At the age of eighteen she walked all the way to Dakshineshwar to meet her husband. Sri Ramakrishna, who had immersed himself in the intense practice of several spiritual disciplines for more than twelve years, had reached the highest state of realization in which he saw God in all beings. He received Sri Sarada Devi with great affection, and allowed her to stay with him. He taught her how to lead a spiritual life while discharging her household duties. They led absolutely pure lives, and Sri Sarada Devi served Sri Ramakrishna as his devoted wife and disciple, while remaining a virgin nun and following the spiritual path.

Sri Ramakrishna looked upon Sarada Devi as a special manifestation of Divine Mother of the universe. In 1872, on the night of the Phala-harini-Kali-puja, he ritualistically worshipped Sri Sarada Devi as the Divine Mother, thereby awakening the Universal Motherhood latent in her. When disciples began to gather around Sri Ramakrishna, Sri Sarada Devi learned to look upon them as her own children. The room in which she stayed at Dakshineshwar was too small to live in and had hardly any amenities; and on many days she did not get the opportunity of meeting Sri Ramakrishna. But she bore all difficulties silently and lived in contentment and peace, serving the increasing number of devotees who came to see Sri Ramakrishna.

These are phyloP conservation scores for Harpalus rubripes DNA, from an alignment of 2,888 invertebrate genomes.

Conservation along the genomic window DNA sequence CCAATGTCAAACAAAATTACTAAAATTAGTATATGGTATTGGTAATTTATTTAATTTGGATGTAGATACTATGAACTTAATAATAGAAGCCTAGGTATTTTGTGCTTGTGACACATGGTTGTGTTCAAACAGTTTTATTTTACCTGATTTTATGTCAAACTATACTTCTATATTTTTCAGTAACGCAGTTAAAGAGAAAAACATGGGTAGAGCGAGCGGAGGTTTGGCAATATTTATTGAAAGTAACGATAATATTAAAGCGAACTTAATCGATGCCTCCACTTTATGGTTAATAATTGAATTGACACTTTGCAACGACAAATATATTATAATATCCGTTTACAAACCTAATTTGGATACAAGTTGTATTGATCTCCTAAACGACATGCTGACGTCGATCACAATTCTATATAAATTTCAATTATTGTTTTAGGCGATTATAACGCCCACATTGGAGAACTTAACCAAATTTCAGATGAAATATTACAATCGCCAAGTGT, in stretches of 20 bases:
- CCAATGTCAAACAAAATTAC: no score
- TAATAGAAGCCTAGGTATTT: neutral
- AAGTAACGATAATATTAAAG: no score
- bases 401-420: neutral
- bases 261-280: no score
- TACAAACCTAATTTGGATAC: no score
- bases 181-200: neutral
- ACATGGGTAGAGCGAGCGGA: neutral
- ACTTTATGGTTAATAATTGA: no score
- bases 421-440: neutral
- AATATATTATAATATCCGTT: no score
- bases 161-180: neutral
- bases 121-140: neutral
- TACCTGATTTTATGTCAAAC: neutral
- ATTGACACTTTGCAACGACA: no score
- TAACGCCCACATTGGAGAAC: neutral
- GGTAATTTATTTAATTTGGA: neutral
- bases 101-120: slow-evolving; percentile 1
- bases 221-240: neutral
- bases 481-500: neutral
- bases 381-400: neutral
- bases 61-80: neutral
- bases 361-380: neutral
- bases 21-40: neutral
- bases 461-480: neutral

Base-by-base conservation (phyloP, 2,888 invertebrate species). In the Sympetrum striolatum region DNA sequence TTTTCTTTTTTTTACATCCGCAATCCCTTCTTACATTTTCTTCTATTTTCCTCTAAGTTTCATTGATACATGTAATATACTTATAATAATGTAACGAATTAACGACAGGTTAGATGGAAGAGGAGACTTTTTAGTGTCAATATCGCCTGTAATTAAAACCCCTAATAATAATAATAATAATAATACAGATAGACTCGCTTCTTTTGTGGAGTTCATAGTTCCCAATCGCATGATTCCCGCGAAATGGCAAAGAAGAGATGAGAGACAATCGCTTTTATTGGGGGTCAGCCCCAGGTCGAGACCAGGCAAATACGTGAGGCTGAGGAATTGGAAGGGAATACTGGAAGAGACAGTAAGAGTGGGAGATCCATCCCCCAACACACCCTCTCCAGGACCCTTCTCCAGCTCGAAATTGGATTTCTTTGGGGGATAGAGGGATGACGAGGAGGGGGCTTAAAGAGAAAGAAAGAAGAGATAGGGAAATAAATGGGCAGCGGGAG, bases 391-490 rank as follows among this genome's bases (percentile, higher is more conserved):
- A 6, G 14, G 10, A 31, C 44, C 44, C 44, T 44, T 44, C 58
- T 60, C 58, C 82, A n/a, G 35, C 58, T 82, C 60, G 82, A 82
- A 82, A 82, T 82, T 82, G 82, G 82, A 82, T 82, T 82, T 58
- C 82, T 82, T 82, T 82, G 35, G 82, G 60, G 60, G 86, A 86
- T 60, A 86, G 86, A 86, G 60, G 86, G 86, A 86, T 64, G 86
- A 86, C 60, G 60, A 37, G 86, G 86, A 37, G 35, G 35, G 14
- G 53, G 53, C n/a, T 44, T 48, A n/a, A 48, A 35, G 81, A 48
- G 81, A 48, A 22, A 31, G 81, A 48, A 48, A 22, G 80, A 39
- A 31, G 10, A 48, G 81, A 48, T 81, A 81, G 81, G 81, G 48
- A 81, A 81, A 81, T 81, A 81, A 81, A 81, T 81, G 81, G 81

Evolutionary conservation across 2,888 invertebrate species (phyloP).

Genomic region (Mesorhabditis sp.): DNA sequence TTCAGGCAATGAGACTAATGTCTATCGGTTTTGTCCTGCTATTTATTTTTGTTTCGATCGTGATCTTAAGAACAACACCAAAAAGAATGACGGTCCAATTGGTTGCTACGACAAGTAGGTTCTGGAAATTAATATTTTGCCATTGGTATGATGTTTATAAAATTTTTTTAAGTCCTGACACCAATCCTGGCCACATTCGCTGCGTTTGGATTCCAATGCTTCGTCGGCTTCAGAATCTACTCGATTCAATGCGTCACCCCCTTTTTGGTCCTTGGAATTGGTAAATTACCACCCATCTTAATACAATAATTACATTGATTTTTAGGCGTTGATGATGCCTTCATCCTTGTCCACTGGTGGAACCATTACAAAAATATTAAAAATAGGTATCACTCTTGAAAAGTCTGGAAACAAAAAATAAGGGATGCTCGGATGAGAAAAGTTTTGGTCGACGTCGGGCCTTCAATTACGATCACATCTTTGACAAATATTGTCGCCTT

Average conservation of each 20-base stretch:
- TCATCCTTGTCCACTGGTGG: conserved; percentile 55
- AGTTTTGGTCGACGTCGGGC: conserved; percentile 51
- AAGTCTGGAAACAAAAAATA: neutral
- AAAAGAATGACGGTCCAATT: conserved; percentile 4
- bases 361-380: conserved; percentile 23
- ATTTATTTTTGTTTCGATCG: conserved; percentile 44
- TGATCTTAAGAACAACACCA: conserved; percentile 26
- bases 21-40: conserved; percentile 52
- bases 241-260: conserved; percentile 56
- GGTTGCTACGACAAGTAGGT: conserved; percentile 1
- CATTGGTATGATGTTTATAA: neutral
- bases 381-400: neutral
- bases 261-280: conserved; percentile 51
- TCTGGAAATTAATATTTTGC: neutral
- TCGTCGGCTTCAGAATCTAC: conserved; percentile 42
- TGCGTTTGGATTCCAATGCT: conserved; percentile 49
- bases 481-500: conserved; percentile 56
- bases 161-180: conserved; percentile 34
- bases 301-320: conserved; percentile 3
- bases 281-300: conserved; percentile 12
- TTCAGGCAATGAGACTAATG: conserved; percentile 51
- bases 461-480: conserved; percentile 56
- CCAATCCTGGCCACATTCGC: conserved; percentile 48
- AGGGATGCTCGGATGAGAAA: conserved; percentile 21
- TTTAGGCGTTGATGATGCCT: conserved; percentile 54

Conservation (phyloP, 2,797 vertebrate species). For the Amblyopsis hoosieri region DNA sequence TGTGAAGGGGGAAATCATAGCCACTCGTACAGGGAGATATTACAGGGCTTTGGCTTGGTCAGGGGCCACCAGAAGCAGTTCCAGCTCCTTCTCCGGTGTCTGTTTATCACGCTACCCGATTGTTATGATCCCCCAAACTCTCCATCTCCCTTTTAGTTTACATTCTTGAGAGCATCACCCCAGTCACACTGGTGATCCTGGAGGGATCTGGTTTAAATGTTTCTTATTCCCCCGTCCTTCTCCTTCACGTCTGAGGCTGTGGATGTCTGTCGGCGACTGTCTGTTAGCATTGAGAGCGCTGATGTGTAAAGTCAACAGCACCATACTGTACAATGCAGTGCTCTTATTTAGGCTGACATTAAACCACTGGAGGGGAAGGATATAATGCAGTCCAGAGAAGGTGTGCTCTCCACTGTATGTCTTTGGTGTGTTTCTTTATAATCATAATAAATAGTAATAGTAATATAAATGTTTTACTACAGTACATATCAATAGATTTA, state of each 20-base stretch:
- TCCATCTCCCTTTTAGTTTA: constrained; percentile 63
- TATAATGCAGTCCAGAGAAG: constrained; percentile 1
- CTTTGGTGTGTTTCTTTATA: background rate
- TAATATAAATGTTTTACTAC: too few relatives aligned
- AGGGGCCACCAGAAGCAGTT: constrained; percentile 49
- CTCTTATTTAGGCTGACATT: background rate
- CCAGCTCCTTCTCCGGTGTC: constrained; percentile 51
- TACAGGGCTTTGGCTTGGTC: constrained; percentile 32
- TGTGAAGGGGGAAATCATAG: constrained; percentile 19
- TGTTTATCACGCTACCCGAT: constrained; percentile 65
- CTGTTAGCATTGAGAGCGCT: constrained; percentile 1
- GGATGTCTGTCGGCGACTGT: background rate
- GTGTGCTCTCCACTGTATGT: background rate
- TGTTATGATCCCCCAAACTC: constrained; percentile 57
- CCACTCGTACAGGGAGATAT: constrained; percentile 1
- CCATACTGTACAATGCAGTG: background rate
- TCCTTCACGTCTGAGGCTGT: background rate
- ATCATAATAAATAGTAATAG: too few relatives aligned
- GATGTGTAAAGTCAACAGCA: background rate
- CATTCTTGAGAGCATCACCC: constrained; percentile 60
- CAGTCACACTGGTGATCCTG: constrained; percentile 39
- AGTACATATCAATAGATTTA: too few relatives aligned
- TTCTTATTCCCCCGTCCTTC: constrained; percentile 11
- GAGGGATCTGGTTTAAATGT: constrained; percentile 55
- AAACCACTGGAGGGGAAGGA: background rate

After Sri Ramakrishna’s passing away in 1886, Mother Sarada Devi spent some months in pilgrimage, and then went to Kamarpukur where she lived in great privation. Coming to know of this, the disciples of Sri Ramakrishna brought her to Kolkata. This marked a turning point in her life. She now began to accept spiritual seekers as her disciples, and became the open portal to immortality for hundreds of people. Her great universal mother-heart, endowed with boundless love and compassion, embraced all people without any distinction, including many who had lived sinful lives.